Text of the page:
Given that you appear to have made up your mind already, it seems likely that you would (subconsciously?) look to verify this opinion in the data. I feel like you are coming a this with an agenda rather than with an open mind.

Let me give you an alternative explanation, and that is culture. My wife is from a minority ethic group. Within her culture, outdoor recreation really isn't poplar. She enjoys the outdoors much more than the rest of her family, as I have introduced her to the outdoor world, but her family (and most friends of the same ethnicity) have absolutely no interest in the outdoors. The opportunities are there, but culturally, there is no interest.
Before we had kids, my wife always attended any caving club socials that I went to, be it evening or weekend away. She has never felt anything other than welcome, but still has sod all interest in caving. Her words on one of the rare occasions I got her into a cave "why do you do this for fun".

I know this is only one example, but I think this is likely to have a far bigger impact than anything else. As ChrisJC has suggested, equality of opportunity does not always return equality of outcome/ representation.

Its not just about are caving clubs welcoming - I guess most are

Its about what are the barriers that are stopping people taking up the activity.

Take your wife or one of her relatives for example -- she is lucky that she has someone to introduce her to caving. Now imagine she / they hadn't meet you but wanted to take up caving.

Then you hit the barriers --- socioeconomic and historic rather than out and out racism / bigotry :

Where do I do it?
What are the "rules"
Are there clubs I can join ---- but they are all based in X and I live in Y. Can I join?
How do I get there?
What clothing do I need?

That is the big issue --- how to guide "minorities" to caving.

Take race for example -- money might not be the limiting factor. There are plenty of black and SE Asian folk with enough disposable income. But with out the historic/ cultural indicators and/or personal contact who do you go about doing it.

Yes its a bit easier if you live in an area with a lot of outdoor sport - Yorkshire, mendips/ Bristol but imagine if you live in a sink estate in the middle of London or Glasgow with no frame of reference....

Give you another example - a colleague of mine from a Caribbean background via the midlands living in Bradford now. She and a group of friends (wow --- race and gender LOL)  have really got in to walking. Who does she ask for advice and ideas of places to go? Family / family friends?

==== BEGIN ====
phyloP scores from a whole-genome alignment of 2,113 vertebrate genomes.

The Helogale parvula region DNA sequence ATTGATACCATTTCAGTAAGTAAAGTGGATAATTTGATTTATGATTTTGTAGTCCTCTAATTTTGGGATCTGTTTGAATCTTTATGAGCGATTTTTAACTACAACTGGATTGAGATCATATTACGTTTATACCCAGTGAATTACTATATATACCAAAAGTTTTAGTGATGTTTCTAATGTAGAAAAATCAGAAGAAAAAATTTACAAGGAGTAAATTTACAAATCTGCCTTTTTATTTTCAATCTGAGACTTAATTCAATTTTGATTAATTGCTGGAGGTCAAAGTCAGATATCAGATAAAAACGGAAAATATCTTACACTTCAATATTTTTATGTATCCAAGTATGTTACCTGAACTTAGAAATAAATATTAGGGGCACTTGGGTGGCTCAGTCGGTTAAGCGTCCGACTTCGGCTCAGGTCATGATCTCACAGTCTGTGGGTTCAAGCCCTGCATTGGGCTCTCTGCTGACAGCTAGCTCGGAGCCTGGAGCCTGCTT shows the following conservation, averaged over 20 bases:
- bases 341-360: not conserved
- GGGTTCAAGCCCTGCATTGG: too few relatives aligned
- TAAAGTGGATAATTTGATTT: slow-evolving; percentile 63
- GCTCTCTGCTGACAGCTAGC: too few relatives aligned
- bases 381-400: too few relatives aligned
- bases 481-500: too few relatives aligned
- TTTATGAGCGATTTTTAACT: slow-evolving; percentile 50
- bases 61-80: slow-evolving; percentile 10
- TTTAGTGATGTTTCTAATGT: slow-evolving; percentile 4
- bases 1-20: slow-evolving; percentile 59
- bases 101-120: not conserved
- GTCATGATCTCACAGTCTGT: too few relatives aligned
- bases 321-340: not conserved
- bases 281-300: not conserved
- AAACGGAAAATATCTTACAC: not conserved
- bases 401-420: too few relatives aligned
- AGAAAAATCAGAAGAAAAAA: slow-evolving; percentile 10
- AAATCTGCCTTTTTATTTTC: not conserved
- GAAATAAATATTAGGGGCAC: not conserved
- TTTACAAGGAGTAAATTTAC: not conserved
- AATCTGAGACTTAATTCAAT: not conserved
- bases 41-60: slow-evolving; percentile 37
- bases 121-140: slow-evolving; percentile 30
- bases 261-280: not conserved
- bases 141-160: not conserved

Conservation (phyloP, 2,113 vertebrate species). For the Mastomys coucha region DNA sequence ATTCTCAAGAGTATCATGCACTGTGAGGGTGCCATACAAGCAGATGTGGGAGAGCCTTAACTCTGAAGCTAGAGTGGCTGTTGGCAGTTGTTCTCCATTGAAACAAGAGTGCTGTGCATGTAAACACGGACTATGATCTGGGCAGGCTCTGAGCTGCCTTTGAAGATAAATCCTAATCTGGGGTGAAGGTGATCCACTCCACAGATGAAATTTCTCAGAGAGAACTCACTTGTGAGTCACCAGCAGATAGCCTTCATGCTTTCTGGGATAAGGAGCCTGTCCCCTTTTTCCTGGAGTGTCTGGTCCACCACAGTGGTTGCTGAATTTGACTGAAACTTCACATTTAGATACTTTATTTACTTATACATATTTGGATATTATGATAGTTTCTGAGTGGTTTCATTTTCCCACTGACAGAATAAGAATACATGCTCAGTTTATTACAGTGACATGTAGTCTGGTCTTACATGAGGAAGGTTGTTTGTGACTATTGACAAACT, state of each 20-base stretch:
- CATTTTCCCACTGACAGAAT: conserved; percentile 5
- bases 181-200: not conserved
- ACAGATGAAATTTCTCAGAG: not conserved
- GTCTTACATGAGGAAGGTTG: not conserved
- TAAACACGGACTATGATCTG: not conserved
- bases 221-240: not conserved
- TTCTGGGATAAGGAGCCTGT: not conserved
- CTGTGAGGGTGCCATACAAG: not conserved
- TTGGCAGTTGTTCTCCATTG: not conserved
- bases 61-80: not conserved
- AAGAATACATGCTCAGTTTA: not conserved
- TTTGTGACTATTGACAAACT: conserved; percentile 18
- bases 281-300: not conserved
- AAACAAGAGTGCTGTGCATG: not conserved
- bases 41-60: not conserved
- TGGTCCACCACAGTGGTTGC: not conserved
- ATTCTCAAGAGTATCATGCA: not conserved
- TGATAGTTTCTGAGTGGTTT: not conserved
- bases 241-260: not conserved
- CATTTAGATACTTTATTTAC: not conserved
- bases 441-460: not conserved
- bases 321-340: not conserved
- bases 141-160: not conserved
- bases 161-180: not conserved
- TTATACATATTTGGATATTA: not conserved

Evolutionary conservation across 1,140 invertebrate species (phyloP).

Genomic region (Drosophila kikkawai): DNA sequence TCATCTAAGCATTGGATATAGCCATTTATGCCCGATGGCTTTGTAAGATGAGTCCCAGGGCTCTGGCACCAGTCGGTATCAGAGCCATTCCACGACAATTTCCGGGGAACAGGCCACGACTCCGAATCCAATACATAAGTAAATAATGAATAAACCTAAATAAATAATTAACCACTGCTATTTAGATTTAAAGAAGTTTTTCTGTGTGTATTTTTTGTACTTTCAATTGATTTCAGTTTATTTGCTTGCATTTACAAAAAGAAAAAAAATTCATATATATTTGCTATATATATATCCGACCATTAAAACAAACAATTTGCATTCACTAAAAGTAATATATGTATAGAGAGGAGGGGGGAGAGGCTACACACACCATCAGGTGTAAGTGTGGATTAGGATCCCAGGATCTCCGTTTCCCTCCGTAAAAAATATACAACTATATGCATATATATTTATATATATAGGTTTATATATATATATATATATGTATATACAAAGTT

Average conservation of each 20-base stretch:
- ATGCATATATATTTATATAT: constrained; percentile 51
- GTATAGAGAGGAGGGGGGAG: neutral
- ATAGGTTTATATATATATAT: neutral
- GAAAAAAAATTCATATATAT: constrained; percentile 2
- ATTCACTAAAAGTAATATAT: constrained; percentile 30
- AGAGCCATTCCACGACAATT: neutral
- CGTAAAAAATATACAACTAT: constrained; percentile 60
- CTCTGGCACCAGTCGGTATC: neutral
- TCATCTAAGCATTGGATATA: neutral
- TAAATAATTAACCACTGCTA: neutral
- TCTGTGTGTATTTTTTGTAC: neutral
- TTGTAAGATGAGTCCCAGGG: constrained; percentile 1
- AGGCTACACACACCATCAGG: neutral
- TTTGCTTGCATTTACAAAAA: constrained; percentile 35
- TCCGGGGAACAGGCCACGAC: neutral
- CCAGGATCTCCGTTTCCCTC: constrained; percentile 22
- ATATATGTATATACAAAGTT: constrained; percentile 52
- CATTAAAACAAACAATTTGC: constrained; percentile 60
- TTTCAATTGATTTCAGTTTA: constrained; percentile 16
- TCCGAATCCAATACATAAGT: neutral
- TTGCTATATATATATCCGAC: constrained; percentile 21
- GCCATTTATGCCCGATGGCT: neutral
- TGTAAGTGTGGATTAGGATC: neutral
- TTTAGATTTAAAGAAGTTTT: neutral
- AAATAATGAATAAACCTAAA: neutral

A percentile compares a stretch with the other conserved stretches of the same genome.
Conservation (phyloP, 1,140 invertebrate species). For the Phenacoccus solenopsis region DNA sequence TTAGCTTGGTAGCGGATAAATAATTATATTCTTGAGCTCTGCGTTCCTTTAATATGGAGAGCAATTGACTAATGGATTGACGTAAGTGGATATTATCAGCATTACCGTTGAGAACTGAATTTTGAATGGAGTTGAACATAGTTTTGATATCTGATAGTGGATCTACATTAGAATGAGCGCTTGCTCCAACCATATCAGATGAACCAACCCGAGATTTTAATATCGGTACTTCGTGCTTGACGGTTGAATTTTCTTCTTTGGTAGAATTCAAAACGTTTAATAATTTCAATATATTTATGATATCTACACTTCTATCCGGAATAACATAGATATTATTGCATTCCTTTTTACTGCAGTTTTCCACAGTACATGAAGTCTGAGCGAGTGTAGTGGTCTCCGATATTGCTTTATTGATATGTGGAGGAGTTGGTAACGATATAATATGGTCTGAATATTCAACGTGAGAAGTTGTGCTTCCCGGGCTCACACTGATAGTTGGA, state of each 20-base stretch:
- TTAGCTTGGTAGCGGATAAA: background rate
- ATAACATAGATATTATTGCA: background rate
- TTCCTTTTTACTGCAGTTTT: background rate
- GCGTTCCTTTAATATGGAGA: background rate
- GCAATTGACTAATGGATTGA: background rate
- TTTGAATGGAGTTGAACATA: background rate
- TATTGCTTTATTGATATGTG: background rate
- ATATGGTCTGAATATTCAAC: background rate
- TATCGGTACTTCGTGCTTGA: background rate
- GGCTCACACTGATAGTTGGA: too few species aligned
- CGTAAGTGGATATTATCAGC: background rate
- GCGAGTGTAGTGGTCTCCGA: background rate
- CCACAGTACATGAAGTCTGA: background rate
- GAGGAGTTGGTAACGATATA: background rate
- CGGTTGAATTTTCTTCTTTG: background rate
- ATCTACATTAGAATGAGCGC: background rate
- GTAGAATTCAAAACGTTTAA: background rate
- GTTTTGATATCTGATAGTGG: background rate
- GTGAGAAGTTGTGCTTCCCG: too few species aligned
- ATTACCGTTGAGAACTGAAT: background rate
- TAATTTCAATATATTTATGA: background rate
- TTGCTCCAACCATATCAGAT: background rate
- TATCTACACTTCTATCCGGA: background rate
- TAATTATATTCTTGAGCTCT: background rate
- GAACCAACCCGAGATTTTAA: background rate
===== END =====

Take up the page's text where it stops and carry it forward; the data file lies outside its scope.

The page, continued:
No -because they have no reference to walking in rural Britain she ask me as I've a background in outdoors stuff.   Its not a conscious decision to ask me as I'm white and live in a rural area. No, its because I know  stuff  -its a subconscious choice as I'm the person in the know. 

At the present time there isn't that pool of knowledge / experience within the BAME communities that people can turn to --- its about getting that enabling information , help whatever you call it out there.

Oh --- and she hates the term BAME..... Quite rightly to - as its a meaningless lump us all together term

Offline mikem

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Re: BCA 2020 Demographics Report
« Reply #35 on: February 22, 2021, 01:02:28 pm »
The BMC participation statistics can easily be found, although they are quite dated (2003), they include the statement (which does align with BCA membership data): "Analysis of the social status of participants shows a tendency for participants to either be young adults in higher education or middle aged, empty nesters who occasionally walk, hike or climb."

In 2019 British Canoeing had almost 3000 people complete their membership satisfaction survey, the majority were also in the 40 to 70 age bracket (with no equivalent peak for university age, although interestingly the majority who responded had also only been members for a couple of years). 73% are male & they do have sexuality, ethnicity & disability responses, but the end of the report does question whether these are necessary (certainly the prefer not to answer box got more ticks than most of the other options, so tends to question whether they are representative).
« Last Edit: February 22, 2021, 01:33:26 pm by mikem »

Offline Fishes

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Re: BCA 2020 Demographics Report
« Reply #36 on: February 22, 2021, 01:40:50 pm »
Why are people afraid of the data?

I don't think people are necessarily afraid of the data.

Some are afraid of what others might do with the data. Others don't like their individuality being used so that organisations can wave their equality flag, or make judgements based on over simplistic data that groups together individuals into somewhat meaningless minority groups.

Very often this type of data and what it is used for can focus on the differences, rather than what we all have in common. I see that creating problems, rather than removing them.

Online Badlad

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Re: BCA 2020 Demographics Report
« Reply #37 on: February 22, 2021, 01:43:44 pm »
Rostam - you've got a lot of feedback already on your OP.  Isn't that what you asked for?

I think a few people have got carried away with data collection that just isn't happening and was only a suggestion.  The original idea was to look at the age demographic of the membership.  In the event this is only collected as Year of Birth and is voluntary.  The reason given in my earlier reports was,